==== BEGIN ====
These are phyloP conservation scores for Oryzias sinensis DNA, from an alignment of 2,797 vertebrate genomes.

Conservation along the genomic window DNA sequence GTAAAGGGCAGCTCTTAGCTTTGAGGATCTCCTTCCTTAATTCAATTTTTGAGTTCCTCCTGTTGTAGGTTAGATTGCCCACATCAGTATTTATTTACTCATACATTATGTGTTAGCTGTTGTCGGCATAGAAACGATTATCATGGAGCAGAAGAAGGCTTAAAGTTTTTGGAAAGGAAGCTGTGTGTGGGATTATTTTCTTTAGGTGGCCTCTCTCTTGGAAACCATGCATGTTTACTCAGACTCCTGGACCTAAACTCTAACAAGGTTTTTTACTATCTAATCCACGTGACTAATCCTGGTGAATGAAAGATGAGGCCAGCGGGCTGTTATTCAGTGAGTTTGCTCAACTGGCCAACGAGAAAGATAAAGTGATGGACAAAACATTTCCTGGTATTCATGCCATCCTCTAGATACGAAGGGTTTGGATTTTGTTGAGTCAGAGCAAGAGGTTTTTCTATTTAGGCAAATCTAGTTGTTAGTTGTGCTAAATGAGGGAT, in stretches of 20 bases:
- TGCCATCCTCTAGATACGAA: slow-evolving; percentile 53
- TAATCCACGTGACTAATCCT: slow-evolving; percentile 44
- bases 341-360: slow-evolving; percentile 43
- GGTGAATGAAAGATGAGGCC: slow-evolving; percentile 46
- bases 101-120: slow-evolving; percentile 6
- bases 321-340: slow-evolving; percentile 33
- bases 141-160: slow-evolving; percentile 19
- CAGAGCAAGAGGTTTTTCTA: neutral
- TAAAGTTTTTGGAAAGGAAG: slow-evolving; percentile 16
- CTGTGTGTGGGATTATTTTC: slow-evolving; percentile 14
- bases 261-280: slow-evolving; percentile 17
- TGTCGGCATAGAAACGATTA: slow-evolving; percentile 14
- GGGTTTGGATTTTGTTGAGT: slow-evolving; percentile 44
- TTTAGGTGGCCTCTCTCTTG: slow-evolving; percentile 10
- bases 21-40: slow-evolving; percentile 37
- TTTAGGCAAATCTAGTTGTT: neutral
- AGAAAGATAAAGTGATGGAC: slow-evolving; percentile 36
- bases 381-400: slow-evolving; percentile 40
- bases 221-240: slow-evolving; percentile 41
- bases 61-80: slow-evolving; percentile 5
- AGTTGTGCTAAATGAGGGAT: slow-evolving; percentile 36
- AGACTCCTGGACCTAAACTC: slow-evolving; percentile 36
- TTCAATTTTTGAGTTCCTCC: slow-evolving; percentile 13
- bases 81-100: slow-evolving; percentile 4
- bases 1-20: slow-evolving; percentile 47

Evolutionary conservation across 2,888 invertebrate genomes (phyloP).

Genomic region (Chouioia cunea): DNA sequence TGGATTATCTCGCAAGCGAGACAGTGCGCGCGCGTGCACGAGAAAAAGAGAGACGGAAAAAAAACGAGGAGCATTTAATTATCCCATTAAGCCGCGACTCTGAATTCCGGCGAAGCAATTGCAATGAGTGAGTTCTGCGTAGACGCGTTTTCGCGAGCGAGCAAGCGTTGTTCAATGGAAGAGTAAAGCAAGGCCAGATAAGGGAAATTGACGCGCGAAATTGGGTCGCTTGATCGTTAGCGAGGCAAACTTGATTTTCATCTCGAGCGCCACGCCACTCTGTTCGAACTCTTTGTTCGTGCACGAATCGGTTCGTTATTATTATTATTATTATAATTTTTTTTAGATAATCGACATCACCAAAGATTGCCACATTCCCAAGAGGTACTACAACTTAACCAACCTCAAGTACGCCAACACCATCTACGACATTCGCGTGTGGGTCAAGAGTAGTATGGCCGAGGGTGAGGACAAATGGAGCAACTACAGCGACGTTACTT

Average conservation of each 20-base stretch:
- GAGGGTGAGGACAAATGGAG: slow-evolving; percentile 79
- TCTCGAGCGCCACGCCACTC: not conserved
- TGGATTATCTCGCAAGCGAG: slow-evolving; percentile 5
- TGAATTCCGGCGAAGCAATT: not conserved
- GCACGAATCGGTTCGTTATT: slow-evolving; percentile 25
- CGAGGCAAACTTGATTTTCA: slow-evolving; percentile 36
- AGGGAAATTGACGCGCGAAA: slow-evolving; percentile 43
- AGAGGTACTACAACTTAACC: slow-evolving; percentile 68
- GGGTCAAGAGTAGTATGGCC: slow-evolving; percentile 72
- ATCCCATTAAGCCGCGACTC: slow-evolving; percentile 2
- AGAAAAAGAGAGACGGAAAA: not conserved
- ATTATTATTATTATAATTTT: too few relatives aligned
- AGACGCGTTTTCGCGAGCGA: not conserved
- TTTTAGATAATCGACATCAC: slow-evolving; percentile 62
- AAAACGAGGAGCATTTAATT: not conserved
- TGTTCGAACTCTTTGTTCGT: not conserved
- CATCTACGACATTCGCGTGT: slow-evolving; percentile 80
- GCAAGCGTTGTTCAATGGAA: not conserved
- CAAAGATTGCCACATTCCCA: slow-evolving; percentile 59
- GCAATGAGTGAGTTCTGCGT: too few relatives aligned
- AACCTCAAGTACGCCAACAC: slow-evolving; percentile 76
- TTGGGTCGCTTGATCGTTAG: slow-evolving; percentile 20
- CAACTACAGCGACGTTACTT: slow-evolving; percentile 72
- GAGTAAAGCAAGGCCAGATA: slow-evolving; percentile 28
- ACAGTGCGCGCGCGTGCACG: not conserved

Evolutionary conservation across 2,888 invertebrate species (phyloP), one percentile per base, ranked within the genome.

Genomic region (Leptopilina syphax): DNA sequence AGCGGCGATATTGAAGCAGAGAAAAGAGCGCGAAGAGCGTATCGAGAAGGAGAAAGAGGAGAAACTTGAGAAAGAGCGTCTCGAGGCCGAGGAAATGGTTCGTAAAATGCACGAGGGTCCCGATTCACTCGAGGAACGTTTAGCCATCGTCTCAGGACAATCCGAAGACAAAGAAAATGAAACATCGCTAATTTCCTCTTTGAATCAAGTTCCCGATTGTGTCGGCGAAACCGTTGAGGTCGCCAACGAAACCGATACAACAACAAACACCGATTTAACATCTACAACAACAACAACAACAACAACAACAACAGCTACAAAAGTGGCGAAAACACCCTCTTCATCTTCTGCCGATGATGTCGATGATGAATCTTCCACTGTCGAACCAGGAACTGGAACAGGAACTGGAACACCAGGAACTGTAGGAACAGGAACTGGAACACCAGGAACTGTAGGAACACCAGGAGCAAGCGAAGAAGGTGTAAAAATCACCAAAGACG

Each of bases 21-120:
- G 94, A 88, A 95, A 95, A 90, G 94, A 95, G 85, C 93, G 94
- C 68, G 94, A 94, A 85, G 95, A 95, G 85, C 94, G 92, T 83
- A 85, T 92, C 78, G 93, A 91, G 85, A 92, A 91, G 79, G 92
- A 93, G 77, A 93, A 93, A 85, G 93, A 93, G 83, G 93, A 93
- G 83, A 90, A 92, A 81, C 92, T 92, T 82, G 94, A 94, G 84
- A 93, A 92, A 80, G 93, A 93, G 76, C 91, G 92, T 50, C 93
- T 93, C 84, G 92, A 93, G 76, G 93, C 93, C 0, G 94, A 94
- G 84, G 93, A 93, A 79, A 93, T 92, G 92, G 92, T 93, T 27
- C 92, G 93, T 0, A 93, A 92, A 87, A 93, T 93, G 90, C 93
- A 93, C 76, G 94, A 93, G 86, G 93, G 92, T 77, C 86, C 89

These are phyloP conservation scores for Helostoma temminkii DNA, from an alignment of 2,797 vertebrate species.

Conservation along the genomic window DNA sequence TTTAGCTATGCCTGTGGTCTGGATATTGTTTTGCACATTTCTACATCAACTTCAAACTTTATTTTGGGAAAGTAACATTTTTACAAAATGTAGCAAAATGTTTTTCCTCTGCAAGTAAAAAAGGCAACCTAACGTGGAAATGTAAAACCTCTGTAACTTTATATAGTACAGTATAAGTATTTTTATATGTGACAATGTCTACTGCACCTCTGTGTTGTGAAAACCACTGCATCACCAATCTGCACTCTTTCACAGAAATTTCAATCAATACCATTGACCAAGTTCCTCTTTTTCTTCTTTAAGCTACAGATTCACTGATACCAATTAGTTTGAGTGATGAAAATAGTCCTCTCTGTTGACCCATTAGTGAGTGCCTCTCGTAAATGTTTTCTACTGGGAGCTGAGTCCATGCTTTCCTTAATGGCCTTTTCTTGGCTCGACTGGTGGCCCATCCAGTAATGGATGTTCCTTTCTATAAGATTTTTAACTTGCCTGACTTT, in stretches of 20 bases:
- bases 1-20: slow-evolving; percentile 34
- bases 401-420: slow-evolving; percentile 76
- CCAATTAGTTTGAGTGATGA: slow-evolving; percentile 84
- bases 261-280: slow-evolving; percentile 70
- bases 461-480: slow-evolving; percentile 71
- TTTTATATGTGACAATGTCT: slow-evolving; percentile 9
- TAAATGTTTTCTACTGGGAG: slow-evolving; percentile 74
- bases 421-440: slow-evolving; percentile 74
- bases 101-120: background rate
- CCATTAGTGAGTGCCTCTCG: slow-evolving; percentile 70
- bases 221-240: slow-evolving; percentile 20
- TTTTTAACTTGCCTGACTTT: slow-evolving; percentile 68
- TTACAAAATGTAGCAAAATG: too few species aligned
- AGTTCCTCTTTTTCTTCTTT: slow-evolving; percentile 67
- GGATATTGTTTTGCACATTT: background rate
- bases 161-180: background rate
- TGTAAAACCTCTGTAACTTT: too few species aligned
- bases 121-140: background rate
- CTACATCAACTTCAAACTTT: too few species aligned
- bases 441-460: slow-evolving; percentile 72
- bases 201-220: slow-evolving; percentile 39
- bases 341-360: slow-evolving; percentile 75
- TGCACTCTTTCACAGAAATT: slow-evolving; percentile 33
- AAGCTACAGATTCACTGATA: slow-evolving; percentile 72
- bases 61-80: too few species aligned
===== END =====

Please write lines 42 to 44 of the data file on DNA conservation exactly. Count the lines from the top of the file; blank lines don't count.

- ATTATTATTATTATAATTTT: too few relatives aligned
- AGACGCGTTTTCGCGAGCGA: not conserved
- TTTTAGATAATCGACATCAC: slow-evolving; percentile 62